How the settlers were referenced: At the beginning of the film, there was an on-screen message which stated Plymouth Adventure was dedicated to the adventurous settlers. As I was watching the movie, I questioned how honest that message was. The settlers in the story were referenced as “fools”. Their motives for taking the trip were constantly in question, even by the ship’s captain. Despite having supporters on their side, like Gilbert Winslow and William Brewster, the settlers faced more disrespect than I expected. Even Christopher Jones accused the settlers of running away in fear from their government, when, from what I remember, they were running to a place where they felt they could create a better government. I’m aware that the settlers probably did face criticism back when the Mayflower journey actually took place. But in the context of the movie and how the Mayflower journey actually played out, that aforementioned message kind of feels disingenuous.

Christopher and Dorothy’s relationship: Because the Mayflower journey was long and grueling, it makes sense for the film’s creative team to create subplots within the script. But out of everything that happened in this movie, Christopher and Dorothy’s relationship is my least favorite. There was one scene where, after a drunken escapade, Christopher approaches Dorothy in the middle of the night. I’m not going to lie, this exchange made me feel uncomfortable. As the story progresses, we learn that Christopher has fallen in love with Dorothy. However, Dorothy is married to William Bradford. Once again, I won’t spoil the movie for anyone who hasn’t seen it yet. But, honestly, that subplot was scandalous for a Breen Code era film. I also wish some of that story time had been given to Priscilla and John, a couple who actually had potential to form a lasting, romantic relationship.

Paper Boats in the Sea image created by Freepik at freepik.com. <a href=’https://www.freepik.com/free-vector/background-of-paper-boats-with-hand-drawn-waves_1189898.htm’>Designed by Freepik</a>. <a href=”https://www.freepik.com/free-photos-vectors/background”>Background vector created by Freepik</a>. Image found at freepik.com.

My overall impression:

Blogathons can be a great way to discover new films and share the ones you love. From my event, ‘A Blogathon to be Thankful For’, I discovered a movie that I had, honestly, never heard of before. With that same title being chosen for the Fifth Annual Van Johnshon Blogathon, it seems like things are coming full circle. When it comes to that title, Plymouth Adventure, I thought it was just ok. For the most part, it appears the movie’s creative team had good intentions for the project. However, I can think of period/historical films that are stronger than this one. I appreciate the creative team’s decision to show the harsher parts of this story, as it illustrates just how difficult the journey was. But there are areas of the script that could have been improved, such as giving Christopher and Dorothy a different subplot. As I finish writing this review, I now realize I need to search for another film to write about for Thanksgiving.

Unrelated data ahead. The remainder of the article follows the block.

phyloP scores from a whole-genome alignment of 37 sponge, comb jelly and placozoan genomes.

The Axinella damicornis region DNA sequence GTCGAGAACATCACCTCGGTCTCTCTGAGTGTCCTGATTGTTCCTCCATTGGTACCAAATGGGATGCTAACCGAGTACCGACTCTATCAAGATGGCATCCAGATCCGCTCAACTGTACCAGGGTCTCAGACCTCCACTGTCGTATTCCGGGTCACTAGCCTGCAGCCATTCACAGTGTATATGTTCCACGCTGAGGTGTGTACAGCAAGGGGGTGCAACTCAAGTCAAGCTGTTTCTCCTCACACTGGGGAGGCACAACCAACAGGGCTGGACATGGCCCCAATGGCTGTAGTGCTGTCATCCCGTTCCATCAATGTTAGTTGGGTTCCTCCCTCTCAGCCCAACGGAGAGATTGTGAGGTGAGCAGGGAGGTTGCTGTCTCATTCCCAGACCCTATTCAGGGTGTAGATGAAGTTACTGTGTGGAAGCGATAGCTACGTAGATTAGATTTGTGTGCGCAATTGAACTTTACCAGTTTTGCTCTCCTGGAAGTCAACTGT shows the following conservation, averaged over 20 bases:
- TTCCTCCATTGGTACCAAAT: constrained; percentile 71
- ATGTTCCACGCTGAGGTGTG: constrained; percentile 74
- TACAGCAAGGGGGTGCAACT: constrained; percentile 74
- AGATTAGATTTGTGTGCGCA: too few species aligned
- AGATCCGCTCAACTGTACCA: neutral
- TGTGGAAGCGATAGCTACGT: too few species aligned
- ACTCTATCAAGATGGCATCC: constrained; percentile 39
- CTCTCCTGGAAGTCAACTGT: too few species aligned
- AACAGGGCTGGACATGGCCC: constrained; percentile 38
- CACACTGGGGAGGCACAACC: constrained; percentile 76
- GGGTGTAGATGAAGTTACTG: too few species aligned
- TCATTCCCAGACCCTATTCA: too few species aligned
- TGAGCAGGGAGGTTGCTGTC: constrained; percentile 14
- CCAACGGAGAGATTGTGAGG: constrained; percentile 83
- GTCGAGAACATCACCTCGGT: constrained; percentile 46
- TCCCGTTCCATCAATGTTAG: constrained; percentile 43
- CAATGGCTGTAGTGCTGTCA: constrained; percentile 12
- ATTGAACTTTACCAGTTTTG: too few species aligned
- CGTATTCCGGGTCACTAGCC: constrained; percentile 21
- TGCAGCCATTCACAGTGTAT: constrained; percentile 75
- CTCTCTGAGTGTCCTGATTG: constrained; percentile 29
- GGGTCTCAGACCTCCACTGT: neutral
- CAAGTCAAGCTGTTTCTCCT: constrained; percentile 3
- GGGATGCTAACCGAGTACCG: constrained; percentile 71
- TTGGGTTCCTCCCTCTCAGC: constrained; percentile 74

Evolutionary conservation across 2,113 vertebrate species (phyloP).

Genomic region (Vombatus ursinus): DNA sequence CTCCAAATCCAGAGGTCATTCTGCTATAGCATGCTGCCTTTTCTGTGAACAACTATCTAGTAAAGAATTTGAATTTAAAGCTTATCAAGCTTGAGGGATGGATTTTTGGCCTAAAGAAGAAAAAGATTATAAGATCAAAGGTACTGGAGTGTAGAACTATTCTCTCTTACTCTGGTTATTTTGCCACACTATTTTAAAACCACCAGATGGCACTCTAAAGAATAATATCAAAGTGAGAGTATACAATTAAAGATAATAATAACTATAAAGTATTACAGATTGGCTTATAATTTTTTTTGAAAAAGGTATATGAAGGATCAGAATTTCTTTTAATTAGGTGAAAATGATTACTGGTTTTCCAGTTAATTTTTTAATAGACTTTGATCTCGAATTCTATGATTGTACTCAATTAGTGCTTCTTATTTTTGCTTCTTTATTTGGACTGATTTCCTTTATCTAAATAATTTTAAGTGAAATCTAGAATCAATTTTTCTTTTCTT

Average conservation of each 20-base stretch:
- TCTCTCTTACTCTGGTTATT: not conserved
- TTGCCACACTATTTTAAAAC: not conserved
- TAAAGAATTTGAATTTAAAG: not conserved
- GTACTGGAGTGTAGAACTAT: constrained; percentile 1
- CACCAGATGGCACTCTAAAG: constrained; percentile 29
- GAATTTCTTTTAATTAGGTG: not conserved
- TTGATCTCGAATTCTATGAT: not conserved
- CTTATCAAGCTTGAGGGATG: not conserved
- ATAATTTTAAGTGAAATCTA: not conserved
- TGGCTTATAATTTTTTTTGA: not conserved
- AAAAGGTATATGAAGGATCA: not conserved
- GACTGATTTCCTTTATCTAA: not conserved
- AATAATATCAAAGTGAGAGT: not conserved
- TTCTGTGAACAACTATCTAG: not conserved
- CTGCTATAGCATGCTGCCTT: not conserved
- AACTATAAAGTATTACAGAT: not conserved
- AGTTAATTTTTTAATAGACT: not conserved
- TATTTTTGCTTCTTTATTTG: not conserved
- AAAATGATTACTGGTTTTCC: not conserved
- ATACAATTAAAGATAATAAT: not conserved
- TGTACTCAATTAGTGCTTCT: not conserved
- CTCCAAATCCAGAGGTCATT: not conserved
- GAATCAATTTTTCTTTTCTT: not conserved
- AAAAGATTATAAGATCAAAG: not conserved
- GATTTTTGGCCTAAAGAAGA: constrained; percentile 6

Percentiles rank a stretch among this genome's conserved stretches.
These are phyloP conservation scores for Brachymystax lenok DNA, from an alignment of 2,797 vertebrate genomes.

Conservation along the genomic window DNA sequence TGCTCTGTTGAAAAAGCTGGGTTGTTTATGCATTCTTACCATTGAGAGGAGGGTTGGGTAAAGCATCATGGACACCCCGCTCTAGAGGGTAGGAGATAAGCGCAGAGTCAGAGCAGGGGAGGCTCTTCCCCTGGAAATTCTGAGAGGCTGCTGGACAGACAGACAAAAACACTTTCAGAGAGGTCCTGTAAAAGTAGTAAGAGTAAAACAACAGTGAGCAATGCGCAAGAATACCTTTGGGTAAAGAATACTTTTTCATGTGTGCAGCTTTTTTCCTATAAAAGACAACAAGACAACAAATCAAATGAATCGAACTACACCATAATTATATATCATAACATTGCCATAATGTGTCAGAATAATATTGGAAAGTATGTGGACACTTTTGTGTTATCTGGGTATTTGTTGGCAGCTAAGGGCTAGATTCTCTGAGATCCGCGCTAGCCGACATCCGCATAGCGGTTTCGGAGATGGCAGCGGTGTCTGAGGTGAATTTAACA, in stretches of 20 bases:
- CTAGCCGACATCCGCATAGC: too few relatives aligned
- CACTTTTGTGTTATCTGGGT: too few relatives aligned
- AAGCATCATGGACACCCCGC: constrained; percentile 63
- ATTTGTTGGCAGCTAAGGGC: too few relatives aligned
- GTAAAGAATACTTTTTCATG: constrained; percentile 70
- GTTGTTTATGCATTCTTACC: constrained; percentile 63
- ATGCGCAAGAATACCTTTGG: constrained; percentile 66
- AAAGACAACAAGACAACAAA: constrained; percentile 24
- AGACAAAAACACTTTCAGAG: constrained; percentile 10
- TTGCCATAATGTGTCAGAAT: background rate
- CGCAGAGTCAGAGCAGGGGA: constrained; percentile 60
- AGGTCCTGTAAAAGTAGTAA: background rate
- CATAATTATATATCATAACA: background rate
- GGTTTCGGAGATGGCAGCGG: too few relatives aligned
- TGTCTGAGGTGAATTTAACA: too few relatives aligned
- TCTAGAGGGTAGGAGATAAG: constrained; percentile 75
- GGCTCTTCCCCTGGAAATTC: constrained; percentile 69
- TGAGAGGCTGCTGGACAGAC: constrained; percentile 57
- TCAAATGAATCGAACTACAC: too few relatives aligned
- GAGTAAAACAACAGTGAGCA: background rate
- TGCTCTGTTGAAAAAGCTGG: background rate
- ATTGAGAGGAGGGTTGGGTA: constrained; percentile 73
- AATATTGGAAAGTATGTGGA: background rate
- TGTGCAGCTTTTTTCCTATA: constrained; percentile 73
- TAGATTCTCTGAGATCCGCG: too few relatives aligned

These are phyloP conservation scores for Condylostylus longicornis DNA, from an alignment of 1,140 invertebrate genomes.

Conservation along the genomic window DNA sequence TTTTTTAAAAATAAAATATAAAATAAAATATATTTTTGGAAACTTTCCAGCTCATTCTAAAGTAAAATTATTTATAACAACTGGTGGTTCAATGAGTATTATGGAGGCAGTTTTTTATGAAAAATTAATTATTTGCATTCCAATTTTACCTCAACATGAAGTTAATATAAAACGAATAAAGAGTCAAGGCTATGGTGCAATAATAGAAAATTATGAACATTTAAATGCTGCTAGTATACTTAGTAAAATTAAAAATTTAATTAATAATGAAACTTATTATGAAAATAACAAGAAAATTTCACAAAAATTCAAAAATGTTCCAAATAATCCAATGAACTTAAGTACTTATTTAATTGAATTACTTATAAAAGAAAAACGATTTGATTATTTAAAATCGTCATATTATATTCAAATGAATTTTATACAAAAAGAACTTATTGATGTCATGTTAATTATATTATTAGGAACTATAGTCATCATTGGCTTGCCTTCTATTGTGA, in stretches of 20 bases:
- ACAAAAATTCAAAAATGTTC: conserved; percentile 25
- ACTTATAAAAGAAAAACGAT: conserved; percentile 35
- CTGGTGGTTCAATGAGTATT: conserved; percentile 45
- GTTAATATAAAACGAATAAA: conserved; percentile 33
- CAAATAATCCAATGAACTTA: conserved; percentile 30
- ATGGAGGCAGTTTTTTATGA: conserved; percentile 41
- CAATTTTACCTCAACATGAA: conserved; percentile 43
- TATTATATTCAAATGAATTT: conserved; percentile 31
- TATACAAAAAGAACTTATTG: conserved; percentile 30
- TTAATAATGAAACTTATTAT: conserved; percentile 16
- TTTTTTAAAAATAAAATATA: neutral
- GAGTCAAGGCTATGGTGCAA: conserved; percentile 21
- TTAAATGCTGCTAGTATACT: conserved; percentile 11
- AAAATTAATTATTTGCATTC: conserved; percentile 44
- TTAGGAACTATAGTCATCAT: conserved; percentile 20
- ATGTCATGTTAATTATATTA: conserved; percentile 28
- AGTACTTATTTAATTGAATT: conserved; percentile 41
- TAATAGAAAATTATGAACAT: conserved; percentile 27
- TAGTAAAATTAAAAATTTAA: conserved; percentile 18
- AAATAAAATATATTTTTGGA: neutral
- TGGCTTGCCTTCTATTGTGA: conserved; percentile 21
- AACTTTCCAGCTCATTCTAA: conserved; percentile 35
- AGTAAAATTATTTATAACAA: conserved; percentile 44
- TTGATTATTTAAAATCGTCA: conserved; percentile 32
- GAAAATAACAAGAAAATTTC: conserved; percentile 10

Overall score: 6.1 out of 10

Take 3: Suddenly (1954) Review

Movies that take place over a 24 Hour time frame (not including time loop movies) are the chosen subject for August’s Genre Grandeur. Since this theme is so broad, I needed to do some research before choosing my contribution. While reading through a list on Wikipedia, I came across the 1954 title, Suddenly. I have heard of this movie because it was recommended by Maddy from Maddy Loves Her Classic Films. Last year, I reviewed five of Frank Sinatra’s movies. While most of the movies I’ve seen were either a comedy or musical, Ocean’s Eleven was the only one that was dramatic in tone. This makes Suddenly a unique project in Frank Sinatra’s filmography. Movies from the Film-Noir genre have also been far and few between on my blog. So, I’m hoping this review makes up for that!

Suddenly (1954) poster created by Libra Productions and United Artists

Things I liked about the film:

The acting: In Frank Sinatra’s movies I’ve seen so far, he was given roles that allow him to achieve likability. This is made possible through a charismatic personality. While Frank’s character in Suddenly, John Baron, carries himself with suave charisma, he is not someone the audience wants to root for. In fact, this part of John’s personality can make viewers uncomfortable. That’s because, as the movie poster says, he is “a savage, sensation-hungry killer”. The darker material is different from what I’ve seen from Frank’s filmography, so far. However, Frank gave a strong performance that really showcased his range as an actor! While he carried his character with the charisma he has portrayed in other films, he was quick to adopt anger. Whenever someone gave him an insult, John immediately grew intense with rage. It not only showed how John had an underlying instability, but also showed how Frank was like a chameleon with expressions and emotions. These elements help create a character that puts the audience on edge.

Despite being the only actress in Suddenly, Nancy Gates’ did a good job portraying her character, Ellen Benson! While watching this film, I couldn’t help but be reminded of Judy Garland’s acting abilities. This is because, like Judy, Nancy brought a gentleness to her role. Throughout the movie, Ellen always put others before herself. She tries to protect her son, Pidge, from a world she feels is too dangerous. That part of Ellen’s story gives Nancy an opportunity to bring genuine emotion to her role. Toward the beginning of the film, Ellen and Sheriff Tod Shaw, portrayed by Sterling Hayden, debate over her overprotective nature. When Tod brings up her deceased husband, Ellen is immediately moved to tears. James Gleason provides a good counterpart to Ellen Benson with his portrayal of her father, Peter Benson. In the film, he has a more easy-going, light-hearted personality. While I wouldn’t say he was the movie’s comic-relief, Peter did prevent the story from being too dark. Peter’s ability to adapt to any situation and his quick thinking give the audience peace of mind, as it shows he has a good head on his shoulders and will know what to do. It also helps that Peter was the glue that kept his family together.